Greenpeace UK and CND have been doing some sterling work to establish how much money will be spent on the Trident replacement programme before Parliament decides whether to give the final go-ahead for the programme after the next general election.
The Ministry of Defence is expected to release its 'Initial Gate' report for Trident's successor in February, which will outline the basic design details which have been chosen for the future submarine intended to carry the UK's Trident nuclear weapons. Once the Initial Gate design has been approved, the project moves into the ‘Assessment Phase’, where detailed design and preparatory work is done. Major spending commitments are not generally made, or contracts placed, until the final ‘Main Gate’ decision is made at the end of the Assessment Phase.
However, because the Trident replacement project is so large and complex, the distinctions between the various phases have become blurred. To try to prevent delays to the programme, the Ministry of Defence intends to place advance orders for various 'long lead' items which are critical to construction of the submarine. The Ministry has told Greenpeace that the main categories of long-lead items are expected to be hull structure and structural fittings; primary and secondary propulsion systems; electrical generation, conversion and distribution; various components of the combat systems; and ship services.
A significant chunk of the first submarine will therefore be purchased in advance, before the Main Gate decision in 2016 when the new Parliament will have the chance to decide whether or not it wants to proceed with the project. The likely cost of all this spending is not being disclosed by the Ministry of Defence, but CND has made a plausible estimate that around £2.1 billion will be spent before the next election.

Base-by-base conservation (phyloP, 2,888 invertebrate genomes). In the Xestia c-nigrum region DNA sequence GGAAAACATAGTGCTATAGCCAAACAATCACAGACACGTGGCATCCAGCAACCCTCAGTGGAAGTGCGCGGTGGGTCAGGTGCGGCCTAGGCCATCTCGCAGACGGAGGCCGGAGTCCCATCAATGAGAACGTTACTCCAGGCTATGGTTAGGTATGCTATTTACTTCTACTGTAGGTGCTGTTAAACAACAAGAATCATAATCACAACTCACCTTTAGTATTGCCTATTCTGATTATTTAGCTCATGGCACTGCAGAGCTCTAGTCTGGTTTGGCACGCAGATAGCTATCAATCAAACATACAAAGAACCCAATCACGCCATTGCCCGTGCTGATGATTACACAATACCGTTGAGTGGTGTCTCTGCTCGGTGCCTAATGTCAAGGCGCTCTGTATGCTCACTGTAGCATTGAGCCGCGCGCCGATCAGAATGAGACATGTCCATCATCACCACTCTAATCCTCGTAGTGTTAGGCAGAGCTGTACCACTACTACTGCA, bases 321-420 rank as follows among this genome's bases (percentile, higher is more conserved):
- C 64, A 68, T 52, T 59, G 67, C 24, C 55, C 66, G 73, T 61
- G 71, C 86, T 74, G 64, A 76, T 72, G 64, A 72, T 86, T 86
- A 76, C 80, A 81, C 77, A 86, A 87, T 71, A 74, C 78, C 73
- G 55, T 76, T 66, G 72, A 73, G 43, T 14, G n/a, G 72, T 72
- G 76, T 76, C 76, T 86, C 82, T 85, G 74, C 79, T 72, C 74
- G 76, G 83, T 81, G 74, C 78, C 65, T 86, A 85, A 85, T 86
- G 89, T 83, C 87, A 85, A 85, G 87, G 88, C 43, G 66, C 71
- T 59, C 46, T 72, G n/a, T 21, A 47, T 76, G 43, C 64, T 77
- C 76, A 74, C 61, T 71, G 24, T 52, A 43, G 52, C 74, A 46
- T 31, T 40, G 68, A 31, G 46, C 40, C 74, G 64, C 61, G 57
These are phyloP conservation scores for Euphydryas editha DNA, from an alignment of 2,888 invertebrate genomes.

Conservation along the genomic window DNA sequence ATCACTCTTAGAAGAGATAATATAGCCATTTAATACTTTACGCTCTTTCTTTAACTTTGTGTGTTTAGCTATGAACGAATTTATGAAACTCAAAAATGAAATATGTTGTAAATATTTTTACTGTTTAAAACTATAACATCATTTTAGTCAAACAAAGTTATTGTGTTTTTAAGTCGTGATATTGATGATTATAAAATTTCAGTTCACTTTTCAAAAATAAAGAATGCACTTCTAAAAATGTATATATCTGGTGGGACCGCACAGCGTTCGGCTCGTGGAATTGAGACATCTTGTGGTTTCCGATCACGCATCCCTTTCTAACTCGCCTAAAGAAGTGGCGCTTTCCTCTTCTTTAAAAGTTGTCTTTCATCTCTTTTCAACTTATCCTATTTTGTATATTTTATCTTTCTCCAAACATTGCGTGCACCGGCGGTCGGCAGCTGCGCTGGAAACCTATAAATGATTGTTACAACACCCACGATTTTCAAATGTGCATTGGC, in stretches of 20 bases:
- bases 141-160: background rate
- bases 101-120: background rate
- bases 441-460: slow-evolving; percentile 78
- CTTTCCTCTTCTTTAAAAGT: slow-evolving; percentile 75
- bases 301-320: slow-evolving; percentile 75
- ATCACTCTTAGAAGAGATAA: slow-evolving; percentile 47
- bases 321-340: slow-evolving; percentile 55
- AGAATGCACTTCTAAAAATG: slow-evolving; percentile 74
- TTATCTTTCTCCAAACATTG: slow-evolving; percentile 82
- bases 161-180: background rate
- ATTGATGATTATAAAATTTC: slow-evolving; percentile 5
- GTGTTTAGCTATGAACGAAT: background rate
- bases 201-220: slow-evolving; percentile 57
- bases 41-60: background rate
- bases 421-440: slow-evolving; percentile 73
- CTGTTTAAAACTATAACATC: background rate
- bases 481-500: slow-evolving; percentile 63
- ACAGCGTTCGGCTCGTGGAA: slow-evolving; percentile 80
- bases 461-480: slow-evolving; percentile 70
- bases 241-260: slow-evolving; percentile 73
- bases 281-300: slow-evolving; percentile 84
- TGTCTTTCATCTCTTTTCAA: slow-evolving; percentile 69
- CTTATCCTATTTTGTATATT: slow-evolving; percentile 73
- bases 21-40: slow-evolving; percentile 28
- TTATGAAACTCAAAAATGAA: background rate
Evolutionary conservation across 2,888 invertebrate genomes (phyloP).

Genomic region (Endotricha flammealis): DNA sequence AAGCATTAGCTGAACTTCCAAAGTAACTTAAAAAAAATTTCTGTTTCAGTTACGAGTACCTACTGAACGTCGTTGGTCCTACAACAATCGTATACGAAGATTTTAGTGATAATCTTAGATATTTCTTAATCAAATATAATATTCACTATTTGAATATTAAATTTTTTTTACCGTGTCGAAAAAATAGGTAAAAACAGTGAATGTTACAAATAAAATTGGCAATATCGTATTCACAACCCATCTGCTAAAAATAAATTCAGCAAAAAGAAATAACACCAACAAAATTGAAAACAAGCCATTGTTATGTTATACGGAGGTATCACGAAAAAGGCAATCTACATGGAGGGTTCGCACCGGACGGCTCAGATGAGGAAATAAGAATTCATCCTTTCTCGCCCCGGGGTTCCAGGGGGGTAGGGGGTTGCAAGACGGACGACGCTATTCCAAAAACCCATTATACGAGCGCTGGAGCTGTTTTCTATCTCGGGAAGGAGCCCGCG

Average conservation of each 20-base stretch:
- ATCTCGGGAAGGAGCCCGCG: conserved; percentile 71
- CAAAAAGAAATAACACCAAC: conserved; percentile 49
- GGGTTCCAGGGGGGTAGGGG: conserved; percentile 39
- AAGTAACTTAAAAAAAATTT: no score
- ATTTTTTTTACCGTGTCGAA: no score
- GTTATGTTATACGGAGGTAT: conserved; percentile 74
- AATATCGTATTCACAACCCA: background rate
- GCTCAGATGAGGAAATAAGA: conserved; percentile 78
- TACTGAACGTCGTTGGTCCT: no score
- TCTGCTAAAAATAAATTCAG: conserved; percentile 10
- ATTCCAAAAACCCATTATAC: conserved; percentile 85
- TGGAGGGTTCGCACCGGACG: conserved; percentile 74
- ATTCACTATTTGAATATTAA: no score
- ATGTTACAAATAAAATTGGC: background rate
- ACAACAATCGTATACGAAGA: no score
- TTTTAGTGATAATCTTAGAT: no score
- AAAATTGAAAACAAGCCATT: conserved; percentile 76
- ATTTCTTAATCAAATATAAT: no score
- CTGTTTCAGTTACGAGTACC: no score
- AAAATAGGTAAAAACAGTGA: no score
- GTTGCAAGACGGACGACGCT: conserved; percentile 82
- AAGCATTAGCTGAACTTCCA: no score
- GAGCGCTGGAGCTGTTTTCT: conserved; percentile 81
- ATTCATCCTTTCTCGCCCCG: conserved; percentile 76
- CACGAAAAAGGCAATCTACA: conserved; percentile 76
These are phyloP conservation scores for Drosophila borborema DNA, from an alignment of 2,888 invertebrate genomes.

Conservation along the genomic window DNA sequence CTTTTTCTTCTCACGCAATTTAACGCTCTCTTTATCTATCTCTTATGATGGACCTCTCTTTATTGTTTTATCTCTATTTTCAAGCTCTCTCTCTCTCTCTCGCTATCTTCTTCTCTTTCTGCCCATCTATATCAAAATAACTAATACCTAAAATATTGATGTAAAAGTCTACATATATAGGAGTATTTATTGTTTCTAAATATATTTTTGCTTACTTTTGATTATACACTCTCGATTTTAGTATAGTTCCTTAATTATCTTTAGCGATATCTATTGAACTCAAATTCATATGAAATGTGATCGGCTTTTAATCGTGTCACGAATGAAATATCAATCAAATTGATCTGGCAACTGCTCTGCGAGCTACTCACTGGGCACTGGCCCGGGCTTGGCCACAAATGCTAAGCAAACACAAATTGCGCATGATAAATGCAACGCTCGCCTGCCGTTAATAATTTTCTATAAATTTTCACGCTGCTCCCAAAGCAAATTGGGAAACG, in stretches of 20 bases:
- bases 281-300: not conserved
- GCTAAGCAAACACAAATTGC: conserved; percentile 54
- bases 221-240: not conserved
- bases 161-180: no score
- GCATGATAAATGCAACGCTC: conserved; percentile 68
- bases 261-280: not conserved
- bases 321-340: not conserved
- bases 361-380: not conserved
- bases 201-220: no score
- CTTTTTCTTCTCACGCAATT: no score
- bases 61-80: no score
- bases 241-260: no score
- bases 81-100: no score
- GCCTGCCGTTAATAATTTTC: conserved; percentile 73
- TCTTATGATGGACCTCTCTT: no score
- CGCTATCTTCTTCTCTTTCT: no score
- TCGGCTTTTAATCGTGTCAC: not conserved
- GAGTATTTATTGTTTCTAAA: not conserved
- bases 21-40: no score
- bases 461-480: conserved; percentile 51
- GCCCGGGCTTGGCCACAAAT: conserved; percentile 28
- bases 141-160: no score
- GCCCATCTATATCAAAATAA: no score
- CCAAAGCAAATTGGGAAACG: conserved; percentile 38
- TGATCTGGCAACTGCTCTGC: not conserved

The risks are obvious and they are also high: all the ingredients are here for a repeat of the aircraft carrier fiasco, when the Coalition government found itself being forced into buying new ships it didn't want and can't afford because its hands were tied by contracts agreed in advance and money committed by the previous government.
Close scrutiny of the programme will be needed over the months ahead. The forthcoming Initial Gate report must include detailed information on the expected costs of replacing Trident and a transparent account of how the Ministry of Defence intends to report on spending and let contacts for the programme. Parliament – and particularly the House of Commons Defence Committee – will need to be keep a close eye on the project, be vigilant of costs creeping upwards, and be ready to pull the plug on the project if it seems to be drifting out of control.